Concentrating (focusing) collectors
Logically, in order to collect the maximum radiation for each unit surface area of the collector, it is necessary to direct its surface at right angles to direct radiation direction continuation of maximum benefit by the collector during a day is possible by keeping the collector surface perpendicular to the incident solar radiation throughout the daylight. It is theoretically simple to show that a moving collector compared to the horizontal ones at the same site can collect p/2 times more energy per day. However, in practice this factor is around 1.5 times. Of course, the more the direct radiation, the better is the energy generation from the sun radiation.
If high temperatures are needed then the collector surface is manufactured as a curve for concentrating (focusing) the solar radiation at certain points by mirror or lens. Mirrors are cheaper to construct than lenses. The mirror collectors may have spherical or linear parabolic shapes as shown in Fig. 32. In a parabolic mirror solar radiation is concentrated at a point, and therefore, the concentration ratio is approximately 40,000. The concentration of one-dimensional linear parabolic system is around 200. So far as the lenses are concerned there are single surface or equivalent Fresnel types as shown in Fig. 33. Although in flat plate collectors diffuse solar radiation also makes contribution in the radiation collection, but the concentrating collectors focus the incident sunlight on the collector surface, leaving the contribution of diffuse
radiation a side. Another disadvantage of the concentrating collectors is that they must track the sun in order to obtain the optimal benefit. Concentrating collectors cause temperature rises in the heater up to 300-6000 °C. These collectors must be aligned with sufficient accuracy to ensure that the focus coincides with the collector surface. The greater the degree of concentration, the more accurate is the alignment required. Typical uses of solar radiation collectors can be grouped into four different categories depending on the purpose.
1. as a heat source for low temperatures, which may be used for domestic hot water or crop drying purposes,
2. in order to power heat engines, relatively high heat collectors can be used,
3. depending on the climate, the collectors can be used as high temperature heat to power refrigerators and air conditioners, and finally,
4. in the photovoltaic cells operation for direct electricity production.
Although the flat collectors make use of diffuse solar radiation also, but this is not possible with the concentrators where the temperatures can reach to 300-600 °C. In a concentrator collector the position must be aligned such that sufficient accuracy is ensured by directing the focus with the collector surface.
Most low-temperature solar collectors are dependent on the properties of glass which is transparent to visible light and short-wave infrared, but opaque to long wave infrared reradiated from a solar collector or building behind it. In order to benefit from daylight, and especially solar radiation as energy source, manufacturers strive for making glass as transparent as possible, by keeping the iron content down.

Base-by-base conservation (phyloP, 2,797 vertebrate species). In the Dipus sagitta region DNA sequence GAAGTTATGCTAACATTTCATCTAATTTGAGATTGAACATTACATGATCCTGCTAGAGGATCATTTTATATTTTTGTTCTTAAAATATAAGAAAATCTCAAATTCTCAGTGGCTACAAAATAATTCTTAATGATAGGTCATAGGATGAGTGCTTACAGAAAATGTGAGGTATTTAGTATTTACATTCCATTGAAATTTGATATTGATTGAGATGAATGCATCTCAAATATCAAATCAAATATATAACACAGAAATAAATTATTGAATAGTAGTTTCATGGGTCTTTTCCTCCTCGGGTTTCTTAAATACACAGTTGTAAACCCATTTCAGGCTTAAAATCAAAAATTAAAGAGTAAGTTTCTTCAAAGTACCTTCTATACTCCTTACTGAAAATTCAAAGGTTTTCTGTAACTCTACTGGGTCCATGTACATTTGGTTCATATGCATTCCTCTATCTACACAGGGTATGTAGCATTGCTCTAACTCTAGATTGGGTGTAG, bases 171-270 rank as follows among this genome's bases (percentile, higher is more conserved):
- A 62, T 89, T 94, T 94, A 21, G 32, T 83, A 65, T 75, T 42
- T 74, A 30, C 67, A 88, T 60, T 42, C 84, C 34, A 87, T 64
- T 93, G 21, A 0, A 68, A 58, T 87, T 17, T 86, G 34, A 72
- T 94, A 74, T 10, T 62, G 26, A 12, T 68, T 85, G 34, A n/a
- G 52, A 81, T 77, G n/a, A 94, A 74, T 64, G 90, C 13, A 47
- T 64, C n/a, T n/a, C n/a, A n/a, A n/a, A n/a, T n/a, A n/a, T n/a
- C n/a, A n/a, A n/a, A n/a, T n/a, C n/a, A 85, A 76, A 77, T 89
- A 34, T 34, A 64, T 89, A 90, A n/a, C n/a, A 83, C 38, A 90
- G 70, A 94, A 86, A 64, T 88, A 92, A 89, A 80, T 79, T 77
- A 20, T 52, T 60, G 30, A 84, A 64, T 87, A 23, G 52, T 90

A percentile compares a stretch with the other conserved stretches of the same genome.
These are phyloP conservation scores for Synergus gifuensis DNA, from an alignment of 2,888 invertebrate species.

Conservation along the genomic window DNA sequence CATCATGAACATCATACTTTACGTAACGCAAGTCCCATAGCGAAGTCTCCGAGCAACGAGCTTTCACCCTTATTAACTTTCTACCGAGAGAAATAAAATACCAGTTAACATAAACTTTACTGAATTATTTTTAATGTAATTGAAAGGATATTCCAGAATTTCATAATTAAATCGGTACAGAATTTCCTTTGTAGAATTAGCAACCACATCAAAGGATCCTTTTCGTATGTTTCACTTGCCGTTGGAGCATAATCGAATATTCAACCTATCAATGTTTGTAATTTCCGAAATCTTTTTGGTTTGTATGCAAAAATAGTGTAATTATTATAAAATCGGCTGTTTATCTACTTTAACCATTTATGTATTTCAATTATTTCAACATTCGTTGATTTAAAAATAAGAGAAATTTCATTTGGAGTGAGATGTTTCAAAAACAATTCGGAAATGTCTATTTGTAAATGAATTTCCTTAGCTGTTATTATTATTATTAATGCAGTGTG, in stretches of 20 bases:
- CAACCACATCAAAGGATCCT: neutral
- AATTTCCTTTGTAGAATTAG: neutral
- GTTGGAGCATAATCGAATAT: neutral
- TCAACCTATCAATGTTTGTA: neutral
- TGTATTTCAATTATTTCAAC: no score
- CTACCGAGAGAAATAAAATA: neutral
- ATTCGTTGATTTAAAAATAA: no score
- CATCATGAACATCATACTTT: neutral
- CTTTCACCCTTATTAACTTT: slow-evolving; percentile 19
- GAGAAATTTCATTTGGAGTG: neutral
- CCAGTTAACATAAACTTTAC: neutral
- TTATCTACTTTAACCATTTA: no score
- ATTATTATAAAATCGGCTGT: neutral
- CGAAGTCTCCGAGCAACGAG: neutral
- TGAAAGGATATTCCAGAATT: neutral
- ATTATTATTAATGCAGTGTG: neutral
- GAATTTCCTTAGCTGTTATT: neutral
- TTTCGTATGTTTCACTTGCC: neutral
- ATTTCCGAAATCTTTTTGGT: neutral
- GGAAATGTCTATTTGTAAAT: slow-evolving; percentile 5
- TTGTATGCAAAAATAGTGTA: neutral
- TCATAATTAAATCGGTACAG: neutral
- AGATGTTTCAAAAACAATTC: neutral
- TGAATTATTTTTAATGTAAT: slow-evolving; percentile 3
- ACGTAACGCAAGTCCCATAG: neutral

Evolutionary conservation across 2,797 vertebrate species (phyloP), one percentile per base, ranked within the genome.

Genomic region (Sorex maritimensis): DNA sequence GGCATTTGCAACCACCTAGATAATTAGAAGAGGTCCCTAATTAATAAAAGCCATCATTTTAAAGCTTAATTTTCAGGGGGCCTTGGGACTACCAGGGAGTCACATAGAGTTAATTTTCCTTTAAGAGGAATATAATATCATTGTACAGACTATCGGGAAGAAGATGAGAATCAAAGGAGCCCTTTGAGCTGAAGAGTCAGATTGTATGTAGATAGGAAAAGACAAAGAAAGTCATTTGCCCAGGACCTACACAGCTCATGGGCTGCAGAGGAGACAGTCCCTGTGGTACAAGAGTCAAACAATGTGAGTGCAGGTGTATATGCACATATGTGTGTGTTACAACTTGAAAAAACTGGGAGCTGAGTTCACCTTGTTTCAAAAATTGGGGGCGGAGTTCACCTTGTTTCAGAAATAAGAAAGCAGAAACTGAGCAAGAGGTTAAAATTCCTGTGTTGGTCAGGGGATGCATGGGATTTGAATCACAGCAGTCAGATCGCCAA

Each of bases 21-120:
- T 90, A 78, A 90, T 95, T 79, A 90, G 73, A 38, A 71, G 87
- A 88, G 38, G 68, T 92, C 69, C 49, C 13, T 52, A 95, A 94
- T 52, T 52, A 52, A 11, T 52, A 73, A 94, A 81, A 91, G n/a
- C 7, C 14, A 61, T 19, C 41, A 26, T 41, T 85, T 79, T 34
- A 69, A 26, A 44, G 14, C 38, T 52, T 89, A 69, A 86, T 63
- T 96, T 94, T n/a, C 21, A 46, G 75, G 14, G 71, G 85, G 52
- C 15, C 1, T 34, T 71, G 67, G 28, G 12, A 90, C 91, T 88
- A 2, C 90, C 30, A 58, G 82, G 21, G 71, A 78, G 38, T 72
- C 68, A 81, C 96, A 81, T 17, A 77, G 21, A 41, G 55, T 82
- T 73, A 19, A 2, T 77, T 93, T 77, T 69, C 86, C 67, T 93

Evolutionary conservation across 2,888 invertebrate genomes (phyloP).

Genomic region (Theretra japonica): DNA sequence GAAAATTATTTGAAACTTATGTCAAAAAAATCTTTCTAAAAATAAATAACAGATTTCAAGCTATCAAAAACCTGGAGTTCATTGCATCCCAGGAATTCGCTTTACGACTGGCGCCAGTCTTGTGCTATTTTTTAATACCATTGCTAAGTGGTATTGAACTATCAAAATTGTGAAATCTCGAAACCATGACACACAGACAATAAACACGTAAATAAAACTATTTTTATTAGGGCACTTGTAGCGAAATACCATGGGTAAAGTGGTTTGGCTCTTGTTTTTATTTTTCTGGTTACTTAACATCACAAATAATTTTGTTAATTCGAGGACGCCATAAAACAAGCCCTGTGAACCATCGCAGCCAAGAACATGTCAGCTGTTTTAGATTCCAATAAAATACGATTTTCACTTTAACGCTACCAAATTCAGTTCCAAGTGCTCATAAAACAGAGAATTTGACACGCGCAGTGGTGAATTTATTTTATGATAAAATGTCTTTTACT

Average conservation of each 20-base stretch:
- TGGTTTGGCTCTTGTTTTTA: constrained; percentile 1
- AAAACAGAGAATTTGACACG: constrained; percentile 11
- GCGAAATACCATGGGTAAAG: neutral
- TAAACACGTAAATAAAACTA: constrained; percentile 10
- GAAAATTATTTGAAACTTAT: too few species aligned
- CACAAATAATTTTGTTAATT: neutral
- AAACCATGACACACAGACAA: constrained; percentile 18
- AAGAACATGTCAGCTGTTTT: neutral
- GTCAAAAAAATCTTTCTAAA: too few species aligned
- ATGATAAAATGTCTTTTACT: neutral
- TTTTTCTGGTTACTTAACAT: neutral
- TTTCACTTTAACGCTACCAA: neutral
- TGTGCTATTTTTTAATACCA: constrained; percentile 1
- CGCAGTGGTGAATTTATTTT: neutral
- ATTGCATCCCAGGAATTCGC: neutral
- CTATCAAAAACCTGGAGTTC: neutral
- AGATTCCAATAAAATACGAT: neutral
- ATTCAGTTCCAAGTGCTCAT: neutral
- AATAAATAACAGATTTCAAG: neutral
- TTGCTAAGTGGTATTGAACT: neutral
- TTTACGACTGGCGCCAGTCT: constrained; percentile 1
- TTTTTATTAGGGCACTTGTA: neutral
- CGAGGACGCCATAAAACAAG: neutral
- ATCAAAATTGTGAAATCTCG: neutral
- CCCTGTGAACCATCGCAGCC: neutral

Optical properties of commonly used glazing materials
In Table 5, the optical properties of some commonly used glazing materials are indicated.
Line focus collectors focus the solar radiation on to a pipe running down the center of a trough which is mainly used for generating steam for electricity. To get the maximum benefit, it is necessary that the trough is pivoted to track the sun’s movement in any direction.
Point focus collectors as shown in Fig. 28 also track the sun but in two dimensions and these also generate steam for electricity. If the solar radiation is concentrated trough mirrors or lenses then over boiling temperatures may be reached for water. It is possible to use such high temperature trough in steam production for mechanical work, for instance, for water pumping or electricity generation. These are already named as high-temperature collectors. Most often parabolic mirrors are used for solar radiation concentrations. As shown in Fig. 34, all sun’s rays directed parallel to the axis of such a mirror are reflected to one point. It is necessary that the mirror tracts the sun, otherwise slightly off-axis solar beams will make inconvenient reflections, and the intensity of radiation concentration onto a point or line will be weakened. In the line focus form the sun radiation can be concentrated on a small region running along the length of the mirror. For the maximum focusing of the sun radiation, it is necessary to tract the sun in elevation only that is up and down. However, in the point
focus form, the sun radiation is reflected on a boiler in the mirror center. For optimum performance, the axis must be pointed directly at the sun all times, so it needs to tract the sun both in elevation and in azimuth.
On the other hand, another technology of centralized electricity generation is solar-thermal power. In order to reflect the sun’s rays onto an oil-filled tube this is produced by using large mirror troughs, which in turn superheats water to produce the steam that drives an electricitygenerating turbine. Since mid-1980s, about 350 MW of solar systems are installed across 3 mile2 of southern California desert, which is enough to electrify 170,000 homes. Especially, in areas of extensive pollution control, solar-thermal electricity substitution is required for the pollution protection. In order to have sufficiency and success, solar-thermal electricity production is practical in areas where there are intense and direct sunlight conditions such as the arid regions of the world.